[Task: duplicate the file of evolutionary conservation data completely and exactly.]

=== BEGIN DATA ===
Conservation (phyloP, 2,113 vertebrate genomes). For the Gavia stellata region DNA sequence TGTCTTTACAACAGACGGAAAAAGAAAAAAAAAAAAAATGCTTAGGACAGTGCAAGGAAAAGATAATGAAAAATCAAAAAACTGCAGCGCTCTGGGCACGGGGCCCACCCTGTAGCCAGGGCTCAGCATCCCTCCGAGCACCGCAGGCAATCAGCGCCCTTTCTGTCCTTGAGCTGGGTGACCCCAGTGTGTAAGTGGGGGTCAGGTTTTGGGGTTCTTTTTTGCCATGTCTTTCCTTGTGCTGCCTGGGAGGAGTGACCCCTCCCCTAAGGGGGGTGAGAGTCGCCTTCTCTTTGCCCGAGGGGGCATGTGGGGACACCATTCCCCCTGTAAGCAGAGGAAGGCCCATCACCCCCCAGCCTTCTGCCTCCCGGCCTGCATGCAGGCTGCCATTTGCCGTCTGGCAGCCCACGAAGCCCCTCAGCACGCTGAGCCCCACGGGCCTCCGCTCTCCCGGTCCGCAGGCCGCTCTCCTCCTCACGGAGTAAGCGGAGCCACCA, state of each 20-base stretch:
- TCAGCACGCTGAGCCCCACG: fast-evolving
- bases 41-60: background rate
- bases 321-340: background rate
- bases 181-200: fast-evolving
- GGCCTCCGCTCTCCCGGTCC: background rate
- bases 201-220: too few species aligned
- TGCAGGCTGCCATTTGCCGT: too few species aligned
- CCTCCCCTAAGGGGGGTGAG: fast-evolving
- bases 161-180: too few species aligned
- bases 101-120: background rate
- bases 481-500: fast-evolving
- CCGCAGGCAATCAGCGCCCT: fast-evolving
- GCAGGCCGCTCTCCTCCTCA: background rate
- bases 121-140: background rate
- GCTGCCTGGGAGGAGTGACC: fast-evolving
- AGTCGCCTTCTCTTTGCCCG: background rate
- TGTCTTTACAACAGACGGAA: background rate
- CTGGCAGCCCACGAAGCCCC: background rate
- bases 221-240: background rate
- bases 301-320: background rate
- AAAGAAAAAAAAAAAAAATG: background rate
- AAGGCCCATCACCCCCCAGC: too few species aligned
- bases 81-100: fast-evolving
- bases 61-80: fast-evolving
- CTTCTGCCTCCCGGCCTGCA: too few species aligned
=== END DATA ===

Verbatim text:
Conservation (phyloP, 2,113 vertebrate genomes). For the Gavia stellata region DNA sequence TGTCTTTACAACAGACGGAAAAAGAAAAAAAAAAAAAATGCTTAGGACAGTGCAAGGAAAAGATAATGAAAAATCAAAAAACTGCAGCGCTCTGGGCACGGGGCCCACCCTGTAGCCAGGGCTCAGCATCCCTCCGAGCACCGCAGGCAATCAGCGCCCTTTCTGTCCTTGAGCTGGGTGACCCCAGTGTGTAAGTGGGGGTCAGGTTTTGGGGTTCTTTTTTGCCATGTCTTTCCTTGTGCTGCCTGGGAGGAGTGACCCCTCCCCTAAGGGGGGTGAGAGTCGCCTTCTCTTTGCCCGAGGGGGCATGTGGGGACACCATTCCCCCTGTAAGCAGAGGAAGGCCCATCACCCCCCAGCCTTCTGCCTCCCGGCCTGCATGCAGGCTGCCATTTGCCGTCTGGCAGCCCACGAAGCCCCTCAGCACGCTGAGCCCCACGGGCCTCCGCTCTCCCGGTCCGCAGGCCGCTCTCCTCCTCACGGAGTAAGCGGAGCCACCA, state of each 20-base stretch:
- TCAGCACGCTGAGCCCCACG: fast-evolving
- bases 41-60: background rate
- bases 321-340: background rate
- bases 181-200: fast-evolving
- GGCCTCCGCTCTCCCGGTCC: background rate
- bases 201-220: too few species aligned
- TGCAGGCTGCCATTTGCCGT: too few species aligned
- CCTCCCCTAAGGGGGGTGAG: fast-evolving
- bases 161-180: too few species aligned
- bases 101-120: background rate
- bases 481-500: fast-evolving
- CCGCAGGCAATCAGCGCCCT: fast-evolving
- GCAGGCCGCTCTCCTCCTCA: background rate
- bases 121-140: background rate
- GCTGCCTGGGAGGAGTGACC: fast-evolving
- AGTCGCCTTCTCTTTGCCCG: background rate
- TGTCTTTACAACAGACGGAA: background rate
- CTGGCAGCCCACGAAGCCCC: background rate
- bases 221-240: background rate
- bases 301-320: background rate
- AAAGAAAAAAAAAAAAAATG: background rate
- AAGGCCCATCACCCCCCAGC: too few species aligned
- bases 81-100: fast-evolving
- bases 61-80: fast-evolving
- CTTCTGCCTCCCGGCCTGCA: too few species aligned